The Laws Regarding Car Insurance

To drive a vehicle in public, you need car insurance; it provides financial and liability protection in case of injury or damage. The law in the UK for road users makes it a punishable offence to drive without insurance. Below, you will find the details on this law, the exceptions to it and the potential punishments.

When You Will Need Car Insurance

For driving in public, such as on roads, your vehicle needs to have motor insurance cover under UK laws.

There are, however, exceptions to this. If your car has been declared “off the road” with the Driver and Vehicle Licensing Authority (DVLA), you will not need to insure it, in-line with the “continuous insurance enforcement” rule. Drivers can inform the DVLA through a “Statutory Off Road Notice (SORN).”

In cases where vehicles are sold or passed-on for trading, or when the registered keeper is changing hands, these are also exceptions to this “continuous insurance enforcement” rule.

The Punishment for Driving Without Insurance

If you drive without insurance or someone else uses your vehicle when they are not insured to drive it, you could receive any of the following punishments if caught.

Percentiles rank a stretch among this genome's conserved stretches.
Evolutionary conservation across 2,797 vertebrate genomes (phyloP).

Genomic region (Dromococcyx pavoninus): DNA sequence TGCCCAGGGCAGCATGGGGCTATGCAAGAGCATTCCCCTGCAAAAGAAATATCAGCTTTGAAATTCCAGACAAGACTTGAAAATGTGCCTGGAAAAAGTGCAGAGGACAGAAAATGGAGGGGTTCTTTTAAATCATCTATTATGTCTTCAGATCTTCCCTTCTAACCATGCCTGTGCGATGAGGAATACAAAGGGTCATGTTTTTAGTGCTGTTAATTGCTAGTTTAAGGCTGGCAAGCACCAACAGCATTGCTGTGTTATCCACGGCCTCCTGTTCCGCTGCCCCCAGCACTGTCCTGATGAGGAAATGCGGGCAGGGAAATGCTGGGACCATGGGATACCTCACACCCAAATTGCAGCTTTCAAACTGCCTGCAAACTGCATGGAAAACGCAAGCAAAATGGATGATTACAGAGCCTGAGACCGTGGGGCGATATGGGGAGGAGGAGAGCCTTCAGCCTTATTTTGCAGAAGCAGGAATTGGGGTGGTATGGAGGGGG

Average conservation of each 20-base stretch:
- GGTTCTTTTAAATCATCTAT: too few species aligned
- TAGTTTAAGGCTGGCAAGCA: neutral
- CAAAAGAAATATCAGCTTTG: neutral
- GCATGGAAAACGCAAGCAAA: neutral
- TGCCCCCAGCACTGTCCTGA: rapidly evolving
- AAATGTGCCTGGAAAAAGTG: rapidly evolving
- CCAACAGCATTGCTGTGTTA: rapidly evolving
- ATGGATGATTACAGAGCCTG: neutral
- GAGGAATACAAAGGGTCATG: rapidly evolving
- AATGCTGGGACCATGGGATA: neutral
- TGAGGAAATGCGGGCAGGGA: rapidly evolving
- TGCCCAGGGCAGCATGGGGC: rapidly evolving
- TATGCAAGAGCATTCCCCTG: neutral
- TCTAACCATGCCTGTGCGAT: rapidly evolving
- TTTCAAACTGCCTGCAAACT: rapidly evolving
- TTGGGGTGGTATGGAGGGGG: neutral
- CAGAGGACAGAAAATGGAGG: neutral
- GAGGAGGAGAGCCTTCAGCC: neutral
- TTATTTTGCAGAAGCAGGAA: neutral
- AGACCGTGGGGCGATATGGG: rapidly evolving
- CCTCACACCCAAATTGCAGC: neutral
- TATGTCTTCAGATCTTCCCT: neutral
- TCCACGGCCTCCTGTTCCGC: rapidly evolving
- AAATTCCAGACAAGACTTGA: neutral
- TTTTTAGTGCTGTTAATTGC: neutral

• A fixed penalty of between £100 and £300 or points on your license.
  • Your vehicle may be clamped, seized or crushed.
  • You could go to court and receive a fine of up-to £5,000 or be disqualified.

To be sure that you have insurance, you can check the “askMID” website.

The police can take uninsured cars found to have been driven on public roads under powers given to them.

In an Accident with and Without Insurance

In the event of an accident that results in injury or damage, you are required to hand-over to the relevant parties, such as an insurance company, your details, including name and address, and registration number.

If the vehicle is someone else’s, their name and address will also need to be given.

The police and your insurance company must also be informed of an accident. Within 24 hours, in the case of the police.

If someone you’ve had an accident with isn’t insured, it’s advised that you call the police and seek advice from your insurance company.